Probiotics seem to have promising effects in the prevention and treatment of allergic conditions including atopic dermatitis (AD) and food allergy. The purpose of this multicenter randomized placebo-controlled trial was to evaluate the effectiveness of a probiotic preparation comprising Lactobacillus rhamnosus ŁOCK 0900, Lactobacillus rhamnosus ŁOCK 0908, and Lactobacillus casei ŁOCK 0918 in children under 2 years of age with AD and a cow's milk protein (CMP) allergy. The study enrolled 151 children, who-apart from being treated with a CMP elimination diet-were randomized to receive the probiotic preparation at a daily dose of 109 bacteria or a placebo for three months, with a subsequent nine-month follow-up. The primary outcomes included changes in AD symptom severity assessed with the scoring AD (SCORAD) index and in the proportion of children with symptom improvement (a SCORAD score decreased by at least 30% in comparison with that at baseline). After the three-month intervention, both the probiotic and placebo groups showed a significant (p < 0.0001) decrease in SCORAD scores, which was maintained nine months later. The percentage of children who showed improvement was significantly higher in the probiotic than in the placebo group (odds ratio (OR) 2.56; 95% confidence interval (CI) 1.13-5.8; p = 0.012) after three months. Probiotics induced SCORAD improvement mainly in allergen sensitized patients (OR 6.03; 95% CI 1.85-19.67, p = 0.001), but this positive effect was not observed after nine months. The results showed that the mixture of probiotic ŁOCK strains offers benefits for children with AD and CMP allergy. Further research is necessary to assess the effect of probiotic supplementation on the development of immune tolerance (NCT04738565).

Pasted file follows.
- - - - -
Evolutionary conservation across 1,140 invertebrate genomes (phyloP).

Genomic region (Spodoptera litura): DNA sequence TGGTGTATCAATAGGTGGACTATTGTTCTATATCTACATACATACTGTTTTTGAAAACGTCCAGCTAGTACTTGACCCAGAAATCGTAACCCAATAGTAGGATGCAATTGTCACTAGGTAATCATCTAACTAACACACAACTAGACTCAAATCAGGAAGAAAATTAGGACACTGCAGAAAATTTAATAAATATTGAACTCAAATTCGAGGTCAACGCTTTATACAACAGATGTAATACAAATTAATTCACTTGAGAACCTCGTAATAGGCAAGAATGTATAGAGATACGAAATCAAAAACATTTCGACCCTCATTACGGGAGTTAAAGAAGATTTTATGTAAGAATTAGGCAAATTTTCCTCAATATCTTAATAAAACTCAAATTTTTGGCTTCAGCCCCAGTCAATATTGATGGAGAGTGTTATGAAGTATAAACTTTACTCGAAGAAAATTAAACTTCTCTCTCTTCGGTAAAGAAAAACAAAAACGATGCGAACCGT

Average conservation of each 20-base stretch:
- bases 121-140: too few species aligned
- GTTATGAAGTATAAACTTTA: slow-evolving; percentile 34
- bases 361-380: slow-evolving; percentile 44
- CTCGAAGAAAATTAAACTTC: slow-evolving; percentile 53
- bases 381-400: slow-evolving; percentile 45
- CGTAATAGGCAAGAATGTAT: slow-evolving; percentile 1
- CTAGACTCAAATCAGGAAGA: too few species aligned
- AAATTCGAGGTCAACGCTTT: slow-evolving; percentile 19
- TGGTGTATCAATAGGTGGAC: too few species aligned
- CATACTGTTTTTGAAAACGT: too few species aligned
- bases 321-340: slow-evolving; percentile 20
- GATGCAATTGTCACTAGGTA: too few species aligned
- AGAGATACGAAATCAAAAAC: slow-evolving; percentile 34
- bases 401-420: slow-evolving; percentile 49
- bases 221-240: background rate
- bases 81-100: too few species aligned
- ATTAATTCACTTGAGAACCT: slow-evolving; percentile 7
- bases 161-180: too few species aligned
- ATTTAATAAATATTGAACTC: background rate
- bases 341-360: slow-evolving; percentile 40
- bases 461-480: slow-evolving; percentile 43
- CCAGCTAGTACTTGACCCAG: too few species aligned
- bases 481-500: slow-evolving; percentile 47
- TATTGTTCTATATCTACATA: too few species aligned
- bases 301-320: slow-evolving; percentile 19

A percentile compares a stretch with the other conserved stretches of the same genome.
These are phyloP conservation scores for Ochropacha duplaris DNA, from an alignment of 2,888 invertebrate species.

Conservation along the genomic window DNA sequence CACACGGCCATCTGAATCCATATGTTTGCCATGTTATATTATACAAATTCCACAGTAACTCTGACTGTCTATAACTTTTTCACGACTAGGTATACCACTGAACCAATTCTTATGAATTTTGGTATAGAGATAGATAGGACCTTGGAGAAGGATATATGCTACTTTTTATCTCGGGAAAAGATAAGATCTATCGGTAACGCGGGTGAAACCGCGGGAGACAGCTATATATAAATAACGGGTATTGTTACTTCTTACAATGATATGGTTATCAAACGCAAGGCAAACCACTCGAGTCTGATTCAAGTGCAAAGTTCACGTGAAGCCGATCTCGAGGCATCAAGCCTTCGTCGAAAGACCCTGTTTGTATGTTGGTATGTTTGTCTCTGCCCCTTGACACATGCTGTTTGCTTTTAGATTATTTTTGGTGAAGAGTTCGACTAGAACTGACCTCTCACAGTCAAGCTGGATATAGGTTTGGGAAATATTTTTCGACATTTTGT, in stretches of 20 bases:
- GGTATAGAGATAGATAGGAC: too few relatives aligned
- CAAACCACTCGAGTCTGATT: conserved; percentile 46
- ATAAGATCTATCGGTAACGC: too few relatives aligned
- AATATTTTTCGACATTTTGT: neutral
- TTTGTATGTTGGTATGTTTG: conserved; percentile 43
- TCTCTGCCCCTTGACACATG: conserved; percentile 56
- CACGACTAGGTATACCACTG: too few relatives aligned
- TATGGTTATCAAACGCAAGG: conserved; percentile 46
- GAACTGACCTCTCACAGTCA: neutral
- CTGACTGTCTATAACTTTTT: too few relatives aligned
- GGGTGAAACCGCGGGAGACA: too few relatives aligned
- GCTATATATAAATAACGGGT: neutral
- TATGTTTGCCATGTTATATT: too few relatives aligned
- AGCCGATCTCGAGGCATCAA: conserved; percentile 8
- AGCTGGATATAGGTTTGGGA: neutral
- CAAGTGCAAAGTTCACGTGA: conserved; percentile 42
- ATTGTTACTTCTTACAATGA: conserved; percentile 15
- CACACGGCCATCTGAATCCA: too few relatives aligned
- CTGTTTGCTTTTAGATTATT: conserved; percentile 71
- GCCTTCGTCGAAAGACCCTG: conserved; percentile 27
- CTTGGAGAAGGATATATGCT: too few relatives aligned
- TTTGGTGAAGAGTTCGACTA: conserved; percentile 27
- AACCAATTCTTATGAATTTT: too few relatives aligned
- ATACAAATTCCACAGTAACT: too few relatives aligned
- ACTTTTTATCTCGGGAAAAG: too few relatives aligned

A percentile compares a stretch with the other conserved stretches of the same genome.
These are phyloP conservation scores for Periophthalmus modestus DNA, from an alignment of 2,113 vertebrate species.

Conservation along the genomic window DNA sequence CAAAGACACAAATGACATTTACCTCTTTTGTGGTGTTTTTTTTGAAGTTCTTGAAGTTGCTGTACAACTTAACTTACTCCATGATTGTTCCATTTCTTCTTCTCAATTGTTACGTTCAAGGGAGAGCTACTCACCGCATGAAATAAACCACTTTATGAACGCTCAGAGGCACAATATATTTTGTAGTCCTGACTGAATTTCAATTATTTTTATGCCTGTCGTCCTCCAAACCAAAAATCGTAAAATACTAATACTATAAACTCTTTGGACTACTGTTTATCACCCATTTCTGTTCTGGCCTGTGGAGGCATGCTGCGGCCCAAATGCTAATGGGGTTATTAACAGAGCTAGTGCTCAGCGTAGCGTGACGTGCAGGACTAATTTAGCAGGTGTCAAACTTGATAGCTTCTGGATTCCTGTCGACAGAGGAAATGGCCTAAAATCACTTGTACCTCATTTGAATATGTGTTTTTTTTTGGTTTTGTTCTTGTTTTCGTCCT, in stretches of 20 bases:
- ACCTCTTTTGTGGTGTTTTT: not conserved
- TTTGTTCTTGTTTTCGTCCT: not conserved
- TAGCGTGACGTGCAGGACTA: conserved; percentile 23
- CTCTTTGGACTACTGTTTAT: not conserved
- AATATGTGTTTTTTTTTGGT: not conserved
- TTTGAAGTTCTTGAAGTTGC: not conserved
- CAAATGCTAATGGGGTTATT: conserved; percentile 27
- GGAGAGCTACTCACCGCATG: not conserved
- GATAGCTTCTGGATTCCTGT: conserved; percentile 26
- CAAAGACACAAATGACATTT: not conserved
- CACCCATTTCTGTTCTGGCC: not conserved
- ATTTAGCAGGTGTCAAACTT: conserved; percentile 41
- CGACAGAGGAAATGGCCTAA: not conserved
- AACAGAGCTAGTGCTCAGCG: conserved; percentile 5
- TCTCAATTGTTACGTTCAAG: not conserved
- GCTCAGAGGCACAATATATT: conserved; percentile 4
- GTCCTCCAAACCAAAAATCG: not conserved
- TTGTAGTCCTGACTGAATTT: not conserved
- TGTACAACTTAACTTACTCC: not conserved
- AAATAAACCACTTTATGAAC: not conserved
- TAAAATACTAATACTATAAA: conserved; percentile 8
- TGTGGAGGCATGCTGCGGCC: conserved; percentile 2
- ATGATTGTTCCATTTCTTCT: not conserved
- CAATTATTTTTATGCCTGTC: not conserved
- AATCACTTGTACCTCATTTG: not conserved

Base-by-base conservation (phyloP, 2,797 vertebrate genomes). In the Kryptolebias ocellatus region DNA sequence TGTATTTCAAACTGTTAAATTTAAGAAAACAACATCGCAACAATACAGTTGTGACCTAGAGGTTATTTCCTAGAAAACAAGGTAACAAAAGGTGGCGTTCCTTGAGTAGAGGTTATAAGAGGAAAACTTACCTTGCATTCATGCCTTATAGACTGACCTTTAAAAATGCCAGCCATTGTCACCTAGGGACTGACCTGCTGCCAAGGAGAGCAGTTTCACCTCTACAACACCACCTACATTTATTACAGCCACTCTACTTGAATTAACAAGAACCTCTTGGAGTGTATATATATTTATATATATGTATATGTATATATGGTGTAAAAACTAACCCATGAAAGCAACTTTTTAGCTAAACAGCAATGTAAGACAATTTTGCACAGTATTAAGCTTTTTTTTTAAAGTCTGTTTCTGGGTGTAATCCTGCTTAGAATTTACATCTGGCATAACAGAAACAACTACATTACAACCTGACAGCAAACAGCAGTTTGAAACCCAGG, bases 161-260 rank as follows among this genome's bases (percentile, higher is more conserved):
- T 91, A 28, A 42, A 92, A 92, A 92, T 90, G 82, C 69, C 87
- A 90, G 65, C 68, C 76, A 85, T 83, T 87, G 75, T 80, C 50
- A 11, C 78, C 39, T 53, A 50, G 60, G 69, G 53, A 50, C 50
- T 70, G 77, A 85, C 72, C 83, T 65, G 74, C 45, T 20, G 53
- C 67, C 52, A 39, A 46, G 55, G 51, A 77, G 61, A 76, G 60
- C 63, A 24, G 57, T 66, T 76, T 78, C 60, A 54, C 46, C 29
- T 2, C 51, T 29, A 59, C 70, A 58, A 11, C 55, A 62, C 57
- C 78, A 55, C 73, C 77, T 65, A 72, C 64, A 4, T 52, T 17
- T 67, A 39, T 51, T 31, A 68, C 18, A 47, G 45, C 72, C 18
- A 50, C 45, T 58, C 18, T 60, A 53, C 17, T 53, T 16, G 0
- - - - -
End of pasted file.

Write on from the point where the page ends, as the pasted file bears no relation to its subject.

Keywords: Lactobacillus casei; Lactobacillus rhamnosus; atopic dermatitis; cow’s milk protein allergy; food allergy; probiotics.